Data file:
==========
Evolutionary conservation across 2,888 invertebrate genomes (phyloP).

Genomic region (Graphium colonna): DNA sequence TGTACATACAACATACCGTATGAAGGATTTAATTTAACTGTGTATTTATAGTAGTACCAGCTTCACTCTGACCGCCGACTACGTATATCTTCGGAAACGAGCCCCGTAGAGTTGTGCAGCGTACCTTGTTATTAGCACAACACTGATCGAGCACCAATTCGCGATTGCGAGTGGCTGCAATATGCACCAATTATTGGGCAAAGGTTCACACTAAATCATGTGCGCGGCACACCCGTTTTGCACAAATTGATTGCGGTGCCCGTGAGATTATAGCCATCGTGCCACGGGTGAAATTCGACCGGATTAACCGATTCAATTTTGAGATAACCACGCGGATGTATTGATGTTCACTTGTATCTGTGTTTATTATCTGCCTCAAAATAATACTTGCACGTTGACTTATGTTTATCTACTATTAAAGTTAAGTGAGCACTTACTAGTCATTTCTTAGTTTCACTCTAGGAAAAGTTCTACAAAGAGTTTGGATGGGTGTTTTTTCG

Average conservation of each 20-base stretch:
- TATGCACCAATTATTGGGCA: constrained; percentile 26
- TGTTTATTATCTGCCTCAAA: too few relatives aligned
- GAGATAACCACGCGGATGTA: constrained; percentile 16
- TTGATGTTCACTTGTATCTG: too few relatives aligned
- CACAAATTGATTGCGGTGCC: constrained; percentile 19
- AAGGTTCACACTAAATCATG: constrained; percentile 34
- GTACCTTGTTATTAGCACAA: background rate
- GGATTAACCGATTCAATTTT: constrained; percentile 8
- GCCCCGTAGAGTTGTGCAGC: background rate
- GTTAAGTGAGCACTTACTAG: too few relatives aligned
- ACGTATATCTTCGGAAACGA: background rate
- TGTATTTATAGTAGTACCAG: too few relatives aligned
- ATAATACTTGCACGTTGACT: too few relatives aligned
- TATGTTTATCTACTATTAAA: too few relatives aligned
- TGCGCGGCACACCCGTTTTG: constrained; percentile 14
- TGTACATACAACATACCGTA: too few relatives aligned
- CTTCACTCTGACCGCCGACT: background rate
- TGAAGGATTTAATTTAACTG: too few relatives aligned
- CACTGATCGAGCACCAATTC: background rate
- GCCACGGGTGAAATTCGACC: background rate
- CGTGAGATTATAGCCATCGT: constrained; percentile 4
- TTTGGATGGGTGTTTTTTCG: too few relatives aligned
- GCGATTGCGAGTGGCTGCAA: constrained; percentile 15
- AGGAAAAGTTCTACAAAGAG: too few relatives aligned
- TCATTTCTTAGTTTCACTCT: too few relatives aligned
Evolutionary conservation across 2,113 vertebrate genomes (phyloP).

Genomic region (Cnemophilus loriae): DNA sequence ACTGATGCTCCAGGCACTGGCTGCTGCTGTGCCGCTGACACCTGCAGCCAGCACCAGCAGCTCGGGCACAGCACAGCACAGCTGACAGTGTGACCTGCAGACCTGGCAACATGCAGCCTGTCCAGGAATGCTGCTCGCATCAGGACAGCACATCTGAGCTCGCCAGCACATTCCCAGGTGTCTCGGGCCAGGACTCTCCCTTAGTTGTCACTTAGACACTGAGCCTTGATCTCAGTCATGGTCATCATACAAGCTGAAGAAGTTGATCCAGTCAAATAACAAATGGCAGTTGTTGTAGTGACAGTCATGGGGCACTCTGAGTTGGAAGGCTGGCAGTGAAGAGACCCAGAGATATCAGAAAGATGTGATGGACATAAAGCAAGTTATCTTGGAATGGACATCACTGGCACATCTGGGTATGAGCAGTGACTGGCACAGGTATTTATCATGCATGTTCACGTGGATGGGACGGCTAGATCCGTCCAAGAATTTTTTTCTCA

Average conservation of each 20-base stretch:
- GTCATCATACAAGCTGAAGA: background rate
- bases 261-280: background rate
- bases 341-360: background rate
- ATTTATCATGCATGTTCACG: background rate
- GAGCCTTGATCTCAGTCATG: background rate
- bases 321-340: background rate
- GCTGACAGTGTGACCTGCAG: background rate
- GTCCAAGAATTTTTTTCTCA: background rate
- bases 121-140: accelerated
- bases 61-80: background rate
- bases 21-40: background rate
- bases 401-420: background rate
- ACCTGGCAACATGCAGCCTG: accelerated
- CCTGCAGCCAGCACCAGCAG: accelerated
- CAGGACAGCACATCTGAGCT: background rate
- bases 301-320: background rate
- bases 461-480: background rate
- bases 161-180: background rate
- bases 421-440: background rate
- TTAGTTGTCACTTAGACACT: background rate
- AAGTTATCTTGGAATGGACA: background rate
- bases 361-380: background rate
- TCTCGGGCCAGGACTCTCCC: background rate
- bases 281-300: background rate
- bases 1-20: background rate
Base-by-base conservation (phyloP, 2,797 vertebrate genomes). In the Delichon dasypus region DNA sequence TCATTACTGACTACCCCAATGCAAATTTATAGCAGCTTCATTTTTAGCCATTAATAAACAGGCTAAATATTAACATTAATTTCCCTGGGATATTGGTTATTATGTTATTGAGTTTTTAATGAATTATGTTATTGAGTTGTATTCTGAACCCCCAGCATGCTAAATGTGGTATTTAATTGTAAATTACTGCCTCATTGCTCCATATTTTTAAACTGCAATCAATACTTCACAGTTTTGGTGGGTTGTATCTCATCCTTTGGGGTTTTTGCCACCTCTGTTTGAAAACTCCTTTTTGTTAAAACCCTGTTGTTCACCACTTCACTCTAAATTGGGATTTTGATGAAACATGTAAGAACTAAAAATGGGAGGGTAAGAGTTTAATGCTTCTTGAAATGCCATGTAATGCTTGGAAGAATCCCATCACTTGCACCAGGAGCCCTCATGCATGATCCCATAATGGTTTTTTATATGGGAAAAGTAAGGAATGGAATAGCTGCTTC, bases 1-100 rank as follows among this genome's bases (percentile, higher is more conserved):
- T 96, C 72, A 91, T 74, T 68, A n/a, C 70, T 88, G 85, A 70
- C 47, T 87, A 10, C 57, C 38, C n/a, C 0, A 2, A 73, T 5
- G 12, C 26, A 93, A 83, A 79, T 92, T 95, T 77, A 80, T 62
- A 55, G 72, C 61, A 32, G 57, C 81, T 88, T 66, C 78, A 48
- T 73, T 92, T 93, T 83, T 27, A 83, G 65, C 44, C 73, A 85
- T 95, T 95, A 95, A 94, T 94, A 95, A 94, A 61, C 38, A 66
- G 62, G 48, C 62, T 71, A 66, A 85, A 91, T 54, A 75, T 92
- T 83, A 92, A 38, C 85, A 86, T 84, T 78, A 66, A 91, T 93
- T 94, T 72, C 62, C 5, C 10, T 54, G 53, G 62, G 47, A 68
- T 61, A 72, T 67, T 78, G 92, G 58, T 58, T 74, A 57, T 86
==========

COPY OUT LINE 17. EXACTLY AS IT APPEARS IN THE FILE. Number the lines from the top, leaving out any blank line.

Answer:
- TATGTTTATCTACTATTAAA: too few relatives aligned